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curl localhost:5000/api/Todo

Then check one item.

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curl localhost:5000/api/Todo/2

Create a new.

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curl --data "Name=Three" localhost:5000/api/Todo/
curl localhost:5000/api/Todo/3

Update an existing according to Stack overflow.

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curl -H "Content-Type: application/json" \
-X PUT \
--data '"Tva"' \
localhost:5000/api/todo/2
curl localhost:5000/api/Todo/2

Image processing in dotnet core

February 6th, 2017

There is no native image processing lib for dotnet core but someone at Microsoft has been kind enough to list 4 alternatives here.

Compile Aspnet core 1.1 outside Docker container but run within

January 14th, 2017

Prerequisite

OSX

Docker

Dotnet core 1.1

A folder named (e.g.) /Users/yourname/Docker/Dandelion
and a folder named (e.g.) /Users/yourname/Docker/Dandelion/MyWeb

Create the web

In MyWeb run

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dotnet new -t web
dotnet restore
dotnet build
dotnet publish

Now we have a web site compiled and ready to run with [dotnet run].
You can run the app and then [curl localhost] to find out if it is runnable; but if you got no error message earlier all should be ok.

Create an image

Go to the Dandelion folder.

Create a file Dockerfile and paste into it:

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FROM microsoft/dotnet
EXPOSE 80
ENV "ASPNETCORE_URLS=http://+:80"

Then, to create the image run

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docker build -t yourname/dandelion .

Note that the name must be all small caps.

If you want to check that the image is created just execute [docker images] which should show the new image at the top of the list.

Start the container

Go to the Dandelion folder. (you are probably already standing there)

Execute

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docker run -p 80:80 \
-ti --rm \
-v /Users/yourname/Documents/Docker/Dandelion/MyWeb/bin/Debug/netcoreapp1.1/publish:/MyWeb \
yourname/dandelion \
/bin/bash -c 'cd /MyWeb; dotnet MyWeb.dll'

and your web should start.

Verify result

Either open another console and execute

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curl localhost

or go to localhost in your web browser.

dotnet publish command returns npm error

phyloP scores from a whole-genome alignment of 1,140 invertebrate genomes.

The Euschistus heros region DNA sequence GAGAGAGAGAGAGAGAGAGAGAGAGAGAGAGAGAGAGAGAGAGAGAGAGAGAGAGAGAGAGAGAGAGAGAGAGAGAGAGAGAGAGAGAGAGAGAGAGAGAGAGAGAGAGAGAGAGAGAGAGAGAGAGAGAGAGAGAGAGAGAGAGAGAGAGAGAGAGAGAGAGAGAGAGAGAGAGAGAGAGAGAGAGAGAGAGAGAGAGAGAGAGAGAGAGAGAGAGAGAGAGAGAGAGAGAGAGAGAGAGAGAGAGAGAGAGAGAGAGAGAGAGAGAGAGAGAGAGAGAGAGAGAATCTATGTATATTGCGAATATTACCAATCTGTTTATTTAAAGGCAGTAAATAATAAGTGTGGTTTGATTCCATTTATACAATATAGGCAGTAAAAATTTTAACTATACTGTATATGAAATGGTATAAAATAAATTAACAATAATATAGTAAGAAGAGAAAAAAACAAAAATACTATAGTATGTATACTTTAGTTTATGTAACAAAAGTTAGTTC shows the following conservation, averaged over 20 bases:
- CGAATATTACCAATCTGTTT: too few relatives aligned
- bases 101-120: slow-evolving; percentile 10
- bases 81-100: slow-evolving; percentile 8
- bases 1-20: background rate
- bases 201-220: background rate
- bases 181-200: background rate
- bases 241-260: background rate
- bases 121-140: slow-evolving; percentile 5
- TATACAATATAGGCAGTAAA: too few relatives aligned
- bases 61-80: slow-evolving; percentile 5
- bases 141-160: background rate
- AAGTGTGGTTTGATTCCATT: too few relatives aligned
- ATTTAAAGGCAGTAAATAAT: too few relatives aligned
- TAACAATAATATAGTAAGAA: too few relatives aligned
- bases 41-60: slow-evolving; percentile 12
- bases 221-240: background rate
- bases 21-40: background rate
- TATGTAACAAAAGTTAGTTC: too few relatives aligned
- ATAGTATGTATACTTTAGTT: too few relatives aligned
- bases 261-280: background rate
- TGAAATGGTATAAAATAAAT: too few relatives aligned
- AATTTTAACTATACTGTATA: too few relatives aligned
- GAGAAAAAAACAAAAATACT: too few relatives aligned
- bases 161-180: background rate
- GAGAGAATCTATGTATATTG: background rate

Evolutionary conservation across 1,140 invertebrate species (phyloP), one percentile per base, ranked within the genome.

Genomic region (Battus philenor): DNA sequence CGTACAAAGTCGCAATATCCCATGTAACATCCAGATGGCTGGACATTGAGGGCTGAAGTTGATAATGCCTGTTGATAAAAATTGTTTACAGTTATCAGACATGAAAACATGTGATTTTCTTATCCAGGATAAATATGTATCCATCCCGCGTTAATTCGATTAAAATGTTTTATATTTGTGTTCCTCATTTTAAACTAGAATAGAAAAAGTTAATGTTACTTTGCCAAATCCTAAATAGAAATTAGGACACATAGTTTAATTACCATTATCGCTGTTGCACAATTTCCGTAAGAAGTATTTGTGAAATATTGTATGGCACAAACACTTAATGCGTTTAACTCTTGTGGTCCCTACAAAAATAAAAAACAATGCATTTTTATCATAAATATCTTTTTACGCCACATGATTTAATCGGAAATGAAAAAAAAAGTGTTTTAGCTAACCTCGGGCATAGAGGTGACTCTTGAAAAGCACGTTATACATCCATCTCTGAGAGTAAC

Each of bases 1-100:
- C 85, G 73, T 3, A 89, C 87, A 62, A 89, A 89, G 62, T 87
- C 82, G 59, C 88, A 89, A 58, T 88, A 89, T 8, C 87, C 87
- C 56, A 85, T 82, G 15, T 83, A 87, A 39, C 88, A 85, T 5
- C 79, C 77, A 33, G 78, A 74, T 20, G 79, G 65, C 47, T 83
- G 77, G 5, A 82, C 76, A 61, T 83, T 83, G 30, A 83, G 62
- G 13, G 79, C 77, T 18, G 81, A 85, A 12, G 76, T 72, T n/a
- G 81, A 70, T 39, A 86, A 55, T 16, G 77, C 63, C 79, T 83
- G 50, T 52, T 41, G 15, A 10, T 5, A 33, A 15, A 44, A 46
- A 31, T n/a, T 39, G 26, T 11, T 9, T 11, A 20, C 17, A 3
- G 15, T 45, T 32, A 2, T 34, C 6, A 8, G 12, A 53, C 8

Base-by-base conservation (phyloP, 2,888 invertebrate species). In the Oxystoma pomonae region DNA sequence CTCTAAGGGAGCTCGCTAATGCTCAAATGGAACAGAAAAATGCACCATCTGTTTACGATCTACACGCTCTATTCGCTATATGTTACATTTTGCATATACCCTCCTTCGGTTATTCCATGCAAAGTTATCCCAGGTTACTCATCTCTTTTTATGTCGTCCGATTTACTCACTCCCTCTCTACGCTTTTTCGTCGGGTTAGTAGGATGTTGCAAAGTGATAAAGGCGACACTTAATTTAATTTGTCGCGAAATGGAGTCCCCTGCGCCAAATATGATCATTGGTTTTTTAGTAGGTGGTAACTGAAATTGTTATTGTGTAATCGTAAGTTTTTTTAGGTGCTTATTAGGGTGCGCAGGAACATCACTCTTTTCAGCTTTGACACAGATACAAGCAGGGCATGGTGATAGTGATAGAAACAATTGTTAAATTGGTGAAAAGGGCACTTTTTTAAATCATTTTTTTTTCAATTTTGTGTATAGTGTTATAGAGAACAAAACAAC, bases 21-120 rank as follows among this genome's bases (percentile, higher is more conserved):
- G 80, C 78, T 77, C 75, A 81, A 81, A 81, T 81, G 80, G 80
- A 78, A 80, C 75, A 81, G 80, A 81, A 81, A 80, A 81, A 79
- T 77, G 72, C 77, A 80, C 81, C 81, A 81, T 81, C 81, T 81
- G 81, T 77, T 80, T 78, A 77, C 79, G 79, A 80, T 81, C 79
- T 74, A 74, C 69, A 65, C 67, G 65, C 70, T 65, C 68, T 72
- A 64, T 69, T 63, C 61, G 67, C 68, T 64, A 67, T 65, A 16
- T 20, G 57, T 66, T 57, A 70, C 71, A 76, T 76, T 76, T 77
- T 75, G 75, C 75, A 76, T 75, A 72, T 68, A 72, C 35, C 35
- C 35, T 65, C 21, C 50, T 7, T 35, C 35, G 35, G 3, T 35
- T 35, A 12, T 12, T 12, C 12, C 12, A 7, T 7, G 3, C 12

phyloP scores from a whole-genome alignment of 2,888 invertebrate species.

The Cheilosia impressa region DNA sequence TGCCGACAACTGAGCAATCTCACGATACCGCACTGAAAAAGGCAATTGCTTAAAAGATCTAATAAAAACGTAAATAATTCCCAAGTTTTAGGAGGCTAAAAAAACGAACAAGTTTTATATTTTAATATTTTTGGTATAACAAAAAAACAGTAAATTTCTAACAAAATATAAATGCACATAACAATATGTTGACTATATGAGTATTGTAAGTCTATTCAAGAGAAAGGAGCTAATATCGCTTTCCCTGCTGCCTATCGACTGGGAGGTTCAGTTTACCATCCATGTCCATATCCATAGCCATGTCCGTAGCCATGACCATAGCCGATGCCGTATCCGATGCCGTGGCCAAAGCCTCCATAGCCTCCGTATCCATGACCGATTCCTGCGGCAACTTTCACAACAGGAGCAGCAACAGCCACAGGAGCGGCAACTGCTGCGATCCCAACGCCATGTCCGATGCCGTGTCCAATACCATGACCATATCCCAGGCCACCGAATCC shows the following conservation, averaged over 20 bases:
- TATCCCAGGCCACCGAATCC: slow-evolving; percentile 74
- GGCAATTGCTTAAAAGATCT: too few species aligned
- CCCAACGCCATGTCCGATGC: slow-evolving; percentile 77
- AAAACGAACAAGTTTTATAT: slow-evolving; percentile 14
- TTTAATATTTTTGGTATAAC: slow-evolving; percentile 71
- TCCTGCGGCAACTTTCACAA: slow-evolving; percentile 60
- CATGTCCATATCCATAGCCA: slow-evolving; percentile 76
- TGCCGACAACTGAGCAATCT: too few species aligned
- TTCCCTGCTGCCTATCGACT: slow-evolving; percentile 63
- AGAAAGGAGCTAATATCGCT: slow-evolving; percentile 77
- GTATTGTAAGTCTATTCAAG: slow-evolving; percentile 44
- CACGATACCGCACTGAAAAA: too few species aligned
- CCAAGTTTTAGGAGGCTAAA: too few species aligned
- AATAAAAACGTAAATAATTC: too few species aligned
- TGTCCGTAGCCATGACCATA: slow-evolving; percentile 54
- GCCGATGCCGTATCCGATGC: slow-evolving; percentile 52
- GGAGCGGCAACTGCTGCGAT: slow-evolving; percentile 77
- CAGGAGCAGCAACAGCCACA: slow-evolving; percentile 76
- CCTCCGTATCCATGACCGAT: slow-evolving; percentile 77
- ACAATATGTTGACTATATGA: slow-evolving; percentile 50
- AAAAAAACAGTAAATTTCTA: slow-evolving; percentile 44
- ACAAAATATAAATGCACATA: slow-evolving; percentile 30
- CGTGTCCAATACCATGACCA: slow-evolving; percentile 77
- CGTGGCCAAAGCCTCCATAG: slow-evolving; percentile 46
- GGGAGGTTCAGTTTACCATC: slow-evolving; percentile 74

January 10th, 2017

When trying to

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dotnet publish

a dotnet core 1.1 project you might receive

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Publishing TheApp for .NETCoreApp,Version=v1.1
No executable found matching command "npm"

The remedy is to install NPM.

If you are running OSX you probably got Homebrew with the installation.
So just

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brew install node

Then you might get

No executable found matching command “bower”

which means that Bower is missing. According to https://github.com/dotnet/cli/issues/3293 you should install it through npm like so:

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npm install -g bower
npm install -g gulp

Create and run an Aspnet core 1.1 web site in Docker container on OSX

January 7th, 2017

Prerequisite:

Docker and Dotnet Core 1.1 should be installed on the host (=OSX).

You have a folder somewhere, for instance /User/yourname/Documents/Docker/mywebapp.

Create the image

In your folder, create the dockerfile

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FROM microsoft/dotnet
# VOLUME /Documents/Docker/mywebapp
EXPOSE 80
ENV "ASPNETCORE_URLS=http://+:80"
RUN mkdir app
WORKDIR /app
RUN dotnet new -t web
RUN dotnet restore

Then execute

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docker build -t mynick/myimage .

in a terminal in said folder.

If you now execute

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docker images

you can se the new image as mynick/myimage.

Create the container and start the web server

In the terminal execute

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docker run \
-p 80:80 \
-ti --rm mynick/myimage \
/bin/bash -c 'cd /app; dotnet run;'

Behold result

In a terminal execute

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curl localhost

or in a web browser go to

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localhost